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Thoughts on running 50/60 Hz SMPS on 400 Hz

Discussion in 'Electronic Design' started by Dave, Jun 13, 2008.

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  1. Dave

    Dave Guest

    I need to use some equipment in an aircraft which only has a 400 Hz
    supply. My believe is that a switch mode power supply should not really
    care too much if the supply frequency is higher. Anyone any experience
    of using normal 50/60 Hz SMPS's on 400 Hz?
  2. Joerg

    Joerg Guest

    That, and the y-caps in there might throw you a curve. Bottomline the
    manufacturer of the power supply would have to be asked.

    Most likely they would not endorse use in an aircraft anyhow. Possibly
    it would also require an STC blessed by the FAA -> $$$.
  3. Phil Allison

    Phil Allison Guest


    ** So your idea of a " normal " SMPS is what ??

    One that has no PFC circuit ?

    That could become a big problem if not designed for a frequency 8 times
    higher than usual.

    Also, 400 Hz and its harmonics are far more likely to become injected into
    places you don't want them by induction and capacitive coupling than 50 Hz.

    Maybe you can rig up a temporary 400Hz (at 230 volt ?) supply - using an
    audio power amp and a mains transformer (operating in reverse) to see what
    happens with your particular gear.

    ....... Phil
  4. Phil Allison

    Phil Allison Guest

    "Paul Mathews"

    ** DC mains supply was abandoned about 100 years ago - for darn good

    Even then it was only 240V DC not 350 V DC !!!

    IMO - the fire safety hazards and risk of accidental misconnection of
    transformer loads are too great to even contemplate this option.

    ...... Phil
  5. Dave

    Dave Guest

    You are correct. Also, the aircraft will not be flying.
  6. Phil Allison

    Phil Allison Guest

    "Paul Mathews"

    ** That is a total red-herring.

    Even building one 230AC to 350 volt DC supply adaptor is very dangerous -
    since the only practical way to do it is to use domestic 230 volts AC
    connectors at the output.

    The fire risk is way too high.

    ...... Phil
  7. Tim Williams

    Tim Williams Guest

    -- "Too much", actually. The transformer in my Tek 475 has quite thin
    laminations. It's rated for 50-400Hz, of course. Eddy current losses go up
    with frequency.

  8. Phil Allison

    Phil Allison Guest

    "Tim Williams"
    "David Starr"

    ** But not for a given transformer and fixed primary voltage.

    Raising the input frequency by a factor of 8 reduces the core magnetisation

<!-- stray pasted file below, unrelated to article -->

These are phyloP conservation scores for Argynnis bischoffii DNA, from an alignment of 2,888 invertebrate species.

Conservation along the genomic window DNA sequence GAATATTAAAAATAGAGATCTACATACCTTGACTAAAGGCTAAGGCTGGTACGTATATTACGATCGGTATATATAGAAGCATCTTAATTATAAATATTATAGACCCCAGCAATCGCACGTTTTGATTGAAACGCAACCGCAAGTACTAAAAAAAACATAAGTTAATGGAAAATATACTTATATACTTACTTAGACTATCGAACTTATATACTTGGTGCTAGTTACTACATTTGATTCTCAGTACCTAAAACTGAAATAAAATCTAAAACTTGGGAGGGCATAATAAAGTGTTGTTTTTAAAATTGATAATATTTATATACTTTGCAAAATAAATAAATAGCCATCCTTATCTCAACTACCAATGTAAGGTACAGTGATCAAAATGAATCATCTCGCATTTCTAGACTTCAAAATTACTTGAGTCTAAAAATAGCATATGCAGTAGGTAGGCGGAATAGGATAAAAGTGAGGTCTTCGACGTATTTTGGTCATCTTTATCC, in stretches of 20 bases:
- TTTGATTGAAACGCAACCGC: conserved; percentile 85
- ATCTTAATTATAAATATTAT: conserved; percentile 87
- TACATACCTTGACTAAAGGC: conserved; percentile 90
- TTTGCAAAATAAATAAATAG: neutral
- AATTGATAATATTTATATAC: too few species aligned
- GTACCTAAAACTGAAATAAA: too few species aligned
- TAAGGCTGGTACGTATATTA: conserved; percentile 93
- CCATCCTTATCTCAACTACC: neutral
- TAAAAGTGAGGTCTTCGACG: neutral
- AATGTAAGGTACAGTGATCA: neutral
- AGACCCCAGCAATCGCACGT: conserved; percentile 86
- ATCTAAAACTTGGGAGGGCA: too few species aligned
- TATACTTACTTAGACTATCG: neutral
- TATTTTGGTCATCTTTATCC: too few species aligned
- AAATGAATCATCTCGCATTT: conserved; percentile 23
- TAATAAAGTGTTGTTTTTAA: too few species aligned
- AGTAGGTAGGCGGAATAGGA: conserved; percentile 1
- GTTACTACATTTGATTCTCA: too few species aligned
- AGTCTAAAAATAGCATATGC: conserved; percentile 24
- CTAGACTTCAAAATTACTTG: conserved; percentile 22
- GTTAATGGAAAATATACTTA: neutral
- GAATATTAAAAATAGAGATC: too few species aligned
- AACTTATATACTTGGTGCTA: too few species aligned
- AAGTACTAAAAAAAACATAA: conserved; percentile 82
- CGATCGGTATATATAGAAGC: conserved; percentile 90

by a similar ratio - so core losses remain much the same or even reduce.

    ....... Phil
  9. Eddy current losses are proportional to square of frequency and square
    of magnetic flux. (At frequencies low enough for this to not get
    complicated much by skin effect, stray inductances, whatever)

    However, volts per turn is proportionate with magnetic flux and
    frequency. That means eddy current loss is proportional to square of
    volts per turn, unaffected by frequency.

    Hysteresis losses are actually improved by using a higher frequency.
    Those are *roughly* proportionate with square of magnetic flux but only
    linear with frequency - so with constant volts per turn, this loss is
    roughly inverse proportional to frequency.

    (Hysteresis losses have messy nonlinearities, and the above is an

    The usual problem with operating 50/60 Hz iron core transformers at 400
    Hz is that leakage inductance in the transformer sometimes causes output
    voltage to be less (with load) at 400 Hz.

    - Don Klipstein ()
  10. Tim Williams

    Tim Williams Guest

    Hmm, I'll believe that, but then, if that's the case, why ARE the
    laminations thinner in my scope's transformer? Why use thin laminations at
    any frequency if it factors out?

  11. Phil Allison

    Phil Allison Guest

    "Tim Williams"

    ** Fuckwit TOP POSTER !!!!!

    ** Wanna think that last bit of drivel through again ??

    ..... Phil
  12. Making laminations thinner is done to reduce eddy current loss. With
    that loss (and source of heat) being about the same at 50, 60 and 400 Hz,
    making the laminations thinner makes things better at all of these

    I suspect the laminations are thinner either as part of the transformer
    being a better one, or to counter increased core loss by using lower cost
    core material or skimping turns/volt. This is to make a cheap transformer
    less bad, or to make a good one better. Less heat from the transformer
    may be something sorely needed in something as compact as many modern

    Someone I have worked with tells me that a pretty good quality core
    material with fairly reasonable (not bargain basement) cost is "29M6".
    That comes in laminations thinner than those in the usual fare from low
    bid contract manufacturers.

    - Don Klipstein ()
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